2fced46f0846e7257bb156d3d7b30d3f
HMACSHA256128 = 372efcf9b40b35c2115b1346903d2ef4
2.7.2.2. SHA384 Authentication Test Vectors
Test Case AUTH3841:
Key = 0b0b0b0b0b0b0b0b0b0b0b0b0b0b0b0b
0b0b0b0b0b0b0b0b0b0b0b0b0b0b0b0b
0b0b0b0b0b0b0b0b0b0b0b0b0b0b0b0b (48 bytes)
Data = 4869205468657265 ("Hi There")
PRFHMACSHA384 = b6a8d5636f5c6a7224f9977dcf7ee6c7
fb6d0c48cbdee9737a959796489bddbc
4c5df61d5b3297b4fb68dab9f1b582c2
HMACSHA384128 = b6a8d5636f5c6a7224f9977dcf7ee6c7
fb6d0c48cbdee973
Test Case AUTH3842:
Key = 4a6566654a6566654a6566654a656665 ("JefeJefeJefeJefe")
4a6566654a6566654a6566654a656665 ("JefeJefeJefeJefe")
4a6566654a6566654a6566654a656665 ("JefeJefeJefeJefe")
Data = 7768617420646f2079612077616e7420 ("what do ya want ")
666f72206e6f7468696e673f ("for nothing?")
PRFHMACSHA384 = 2c7353974f1842fd66d53c452ca42122
b28c0b594cfb184da86a368e9b8e16f5
349524ca4e82400cbde0686d403371c9
HMACSHA384192 = 2c7353974f1842fd66d53c452ca42122
b28c0b594cfb184d
Kelly & Frankel Standards Track [Page 13]
RFC 4868 HMACSHA256, SHA384, and SHA512 in IPsec May 2007
Test Case AUTH3843:
Key = aaaaaaaaaaaaaaaaaaaaaaaaaaaaaaaa
aaaaaaaaaaaaaaaaaaaaaaaaaaaaaaaa
aaaaaaaaaaaaaaaaaaaaaaaaaaaaaaaa (48 bytes)
Data = dddddddddddddddddddddddddddddddd
dddddddddddddddddddddddddddddddd
dddddddddddddddddddddddddddddddd
dddd (50 bytes)
PRFHMACSHA384 = 809f439be00274321d4a538652164b53
554a508184a0c3160353e3428597003d
35914a18770f9443987054944b7c4b4a
HMACSHA384192 = 809f439be00274321d4a538652164b53
554a508184a0c316
Test Case AUTH3844:
Key = 0102030405060708090a0b0c0d0e0f10
1112131415161718191a1b1c1d1e1f20
0a0b0c0d0e0f10111213141516171819 (48 bytes)
Data = cdcdcdcdcdcdcdcdcdcdcdcdcdcdcdcd
cdcdcdcdcdcdcdcdcdcdcdcdcdcdcdcd
cdcdcdcdcdcdcdcdcdcdcdcdcdcdcdcd
cdcd (50 bytes)
PRFHMACSHA384 = 5b540085c6e6358096532b2493609ed1
cb298f774f87bb5c2ebf182c83cc7428
707fb92eab2536a5812258228bc96687
HMACSHA384192 = 5b540085c6e6358096532b2493609ed1
cb298f774f87bb5c
Kelly & Frankel Standards Track [Page 14]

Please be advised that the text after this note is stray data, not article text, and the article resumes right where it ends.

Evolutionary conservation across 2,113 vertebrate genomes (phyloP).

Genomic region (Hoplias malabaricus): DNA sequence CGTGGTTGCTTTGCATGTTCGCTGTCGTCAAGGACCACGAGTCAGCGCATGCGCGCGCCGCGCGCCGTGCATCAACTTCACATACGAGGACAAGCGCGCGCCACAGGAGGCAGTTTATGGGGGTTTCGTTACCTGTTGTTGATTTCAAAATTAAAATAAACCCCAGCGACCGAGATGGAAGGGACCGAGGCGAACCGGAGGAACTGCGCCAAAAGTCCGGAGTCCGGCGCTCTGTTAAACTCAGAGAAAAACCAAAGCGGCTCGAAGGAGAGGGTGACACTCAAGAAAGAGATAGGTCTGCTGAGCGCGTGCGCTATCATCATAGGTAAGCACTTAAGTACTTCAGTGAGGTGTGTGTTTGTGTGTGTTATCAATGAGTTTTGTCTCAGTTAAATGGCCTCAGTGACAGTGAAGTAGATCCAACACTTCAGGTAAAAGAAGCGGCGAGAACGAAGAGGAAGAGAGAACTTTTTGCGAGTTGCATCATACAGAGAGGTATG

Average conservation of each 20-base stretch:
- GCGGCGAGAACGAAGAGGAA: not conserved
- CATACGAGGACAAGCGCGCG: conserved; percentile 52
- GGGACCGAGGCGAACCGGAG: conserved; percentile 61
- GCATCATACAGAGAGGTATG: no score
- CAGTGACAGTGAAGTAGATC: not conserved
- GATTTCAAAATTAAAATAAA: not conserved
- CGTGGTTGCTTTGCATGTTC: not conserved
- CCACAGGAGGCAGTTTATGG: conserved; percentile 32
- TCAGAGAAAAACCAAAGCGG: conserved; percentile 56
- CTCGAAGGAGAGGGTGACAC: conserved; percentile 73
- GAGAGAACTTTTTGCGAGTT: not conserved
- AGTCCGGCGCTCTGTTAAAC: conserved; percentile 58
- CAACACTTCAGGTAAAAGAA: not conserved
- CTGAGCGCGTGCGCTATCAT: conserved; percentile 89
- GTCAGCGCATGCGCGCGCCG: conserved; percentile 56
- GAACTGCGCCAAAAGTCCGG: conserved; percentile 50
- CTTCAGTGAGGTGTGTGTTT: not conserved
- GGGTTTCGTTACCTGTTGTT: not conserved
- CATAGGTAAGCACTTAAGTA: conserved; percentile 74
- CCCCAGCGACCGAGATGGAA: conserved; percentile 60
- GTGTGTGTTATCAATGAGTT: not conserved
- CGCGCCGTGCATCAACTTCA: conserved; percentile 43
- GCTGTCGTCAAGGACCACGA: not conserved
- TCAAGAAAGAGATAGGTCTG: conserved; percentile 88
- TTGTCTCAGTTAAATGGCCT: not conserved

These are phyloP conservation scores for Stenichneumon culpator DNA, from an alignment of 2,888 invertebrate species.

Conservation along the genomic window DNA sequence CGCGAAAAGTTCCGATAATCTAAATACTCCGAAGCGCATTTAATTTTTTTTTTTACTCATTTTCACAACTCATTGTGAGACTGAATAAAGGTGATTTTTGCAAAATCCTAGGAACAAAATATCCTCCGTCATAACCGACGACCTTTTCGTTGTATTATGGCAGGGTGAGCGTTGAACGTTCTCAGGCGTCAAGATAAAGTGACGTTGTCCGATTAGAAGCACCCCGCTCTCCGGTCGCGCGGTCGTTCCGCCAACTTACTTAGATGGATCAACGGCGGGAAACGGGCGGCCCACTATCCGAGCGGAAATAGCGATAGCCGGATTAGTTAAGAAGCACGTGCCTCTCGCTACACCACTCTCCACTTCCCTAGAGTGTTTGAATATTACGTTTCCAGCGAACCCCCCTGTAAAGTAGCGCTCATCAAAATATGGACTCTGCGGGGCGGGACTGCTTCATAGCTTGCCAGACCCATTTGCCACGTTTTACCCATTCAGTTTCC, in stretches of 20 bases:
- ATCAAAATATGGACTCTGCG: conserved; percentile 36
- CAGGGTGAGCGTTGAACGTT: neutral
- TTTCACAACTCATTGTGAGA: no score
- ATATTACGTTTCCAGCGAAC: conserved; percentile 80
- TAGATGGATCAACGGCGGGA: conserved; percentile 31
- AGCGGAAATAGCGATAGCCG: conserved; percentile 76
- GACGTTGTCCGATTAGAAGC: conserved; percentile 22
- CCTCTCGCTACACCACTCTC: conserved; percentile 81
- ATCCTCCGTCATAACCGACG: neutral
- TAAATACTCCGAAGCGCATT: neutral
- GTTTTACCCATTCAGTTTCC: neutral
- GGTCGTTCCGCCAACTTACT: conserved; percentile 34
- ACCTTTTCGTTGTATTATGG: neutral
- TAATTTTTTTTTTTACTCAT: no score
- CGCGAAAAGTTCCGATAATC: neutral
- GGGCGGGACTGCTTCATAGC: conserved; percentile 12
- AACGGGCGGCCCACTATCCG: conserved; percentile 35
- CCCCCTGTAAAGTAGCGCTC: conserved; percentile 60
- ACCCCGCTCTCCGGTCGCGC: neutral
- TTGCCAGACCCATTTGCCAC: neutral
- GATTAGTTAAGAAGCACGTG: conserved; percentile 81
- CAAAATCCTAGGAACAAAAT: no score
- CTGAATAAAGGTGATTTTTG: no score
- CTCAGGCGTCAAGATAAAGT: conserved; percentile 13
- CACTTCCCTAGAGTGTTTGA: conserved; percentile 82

RFC 4868 HMACSHA256, SHA384, and SHA512 in IPsec May 2007
2.7.2.3. SHA512 Authentication Test Vectors
Test Case AUTH5121:
Key = 0b0b0b0b0b0b0b0b0b0b0b0b0b0b0b0b
0b0b0b0b0b0b0b0b0b0b0b0b0b0b0b0b
0b0b0b0b0b0b0b0b0b0b0b0b0b0b0b0b
0b0b0b0b0b0b0b0b0b0b0b0b0b0b0b0b (64 bytes)
Data = 4869205468657265 ("Hi There")
PRFHMACSHA512 = 637edc6e01dce7e6742a99451aae82df
23da3e92439e590e43e761b33e910fb8
ac2878ebd5803f6f0b61dbce5e251ff8
789a4722c1be65aea45fd464e89f8f5b
HMACSHA512256 = 637edc6e01dce7e6742a99451aae82df
23da3e92439e590e43e761b33e910fb8
Test Case AUTH5122:
Key = 4a6566654a6566654a6566654a656665 ("JefeJefeJefeJefe")
4a6566654a6566654a6566654a656665 ("JefeJefeJefeJefe")
4a6566654a6566654a6566654a656665 ("JefeJefeJefeJefe")
4a6566654a6566654a6566654a656665 ("JefeJefeJefeJefe")
Data = 7768617420646f2079612077616e7420 ("what do ya want ")
666f72206e6f7468696e673f ("for nothing?")
PRFHMACSHA512 = cb370917ae8a7ce28cfd1d8f4705d614
1c173b2a9362c15df235dfb251b15454
6aa334ae9fb9afc2184932d8695e397b
fa0ffb93466cfcceaae38c833b7dba38
HMACSHA512256 = cb370917ae8a7ce28cfd1d8f4705d614
1c173b2a9362c15df235dfb251b15454
Kelly & Frankel Standards Track [Page 15]
RFC 4868 HMACSHA256, SHA384, and SHA512 in IPsec May 2007
Test Case AUTH5123:
Key = aaaaaaaaaaaaaaaaaaaaaaaaaaaaaaaa
aaaaaaaaaaaaaaaaaaaaaaaaaaaaaaaa
aaaaaaaaaaaaaaaaaaaaaaaaaaaaaaaa
aaaaaaaaaaaaaaaaaaaaaaaaaaaaaaaa (64 bytes)
Data = dddddddddddddddddddddddddddddddd
dddddddddddddddddddddddddddddddd
dddddddddddddddddddddddddddddddd
dddd (50 bytes)
PRFHMACSHA512 = 2ee7acd783624ca9398710f3ee05ae41
b9f9b0510c87e49e586cc9bf961733d8
623c7b55cebefccf02d5581acc1c9d5f
b1ff68a1de45509fbe4da9a433922655
HMACSHA512256 = 2ee7acd783624ca9398710f3ee05ae41
b9f9b0510c87e49e586cc9bf961733d8
Test Case AUTH5124:
Key = 0a0b0c0d0e0f10111213141516171819
0102030405060708090a0b0c0d0e0f10
1112131415161718191a1b1c1d1e1f20
2122232425262728292a2b2c2d2e2f30
3132333435363738393a3b3c3d3e3f40 (64 bytes)
Data = cdcdcdcdcdcdcdcdcdcdcdcdcdcdcdcd
cdcdcdcdcdcdcdcdcdcdcdcdcdcdcdcd
cdcdcdcdcdcdcdcdcdcdcdcdcdcdcdcd
cdcd (50 bytes)
PRFHMACSHA512 = 5e6688e5a3daec826ca32eaea224eff5
e700628947470e13ad01302561bab108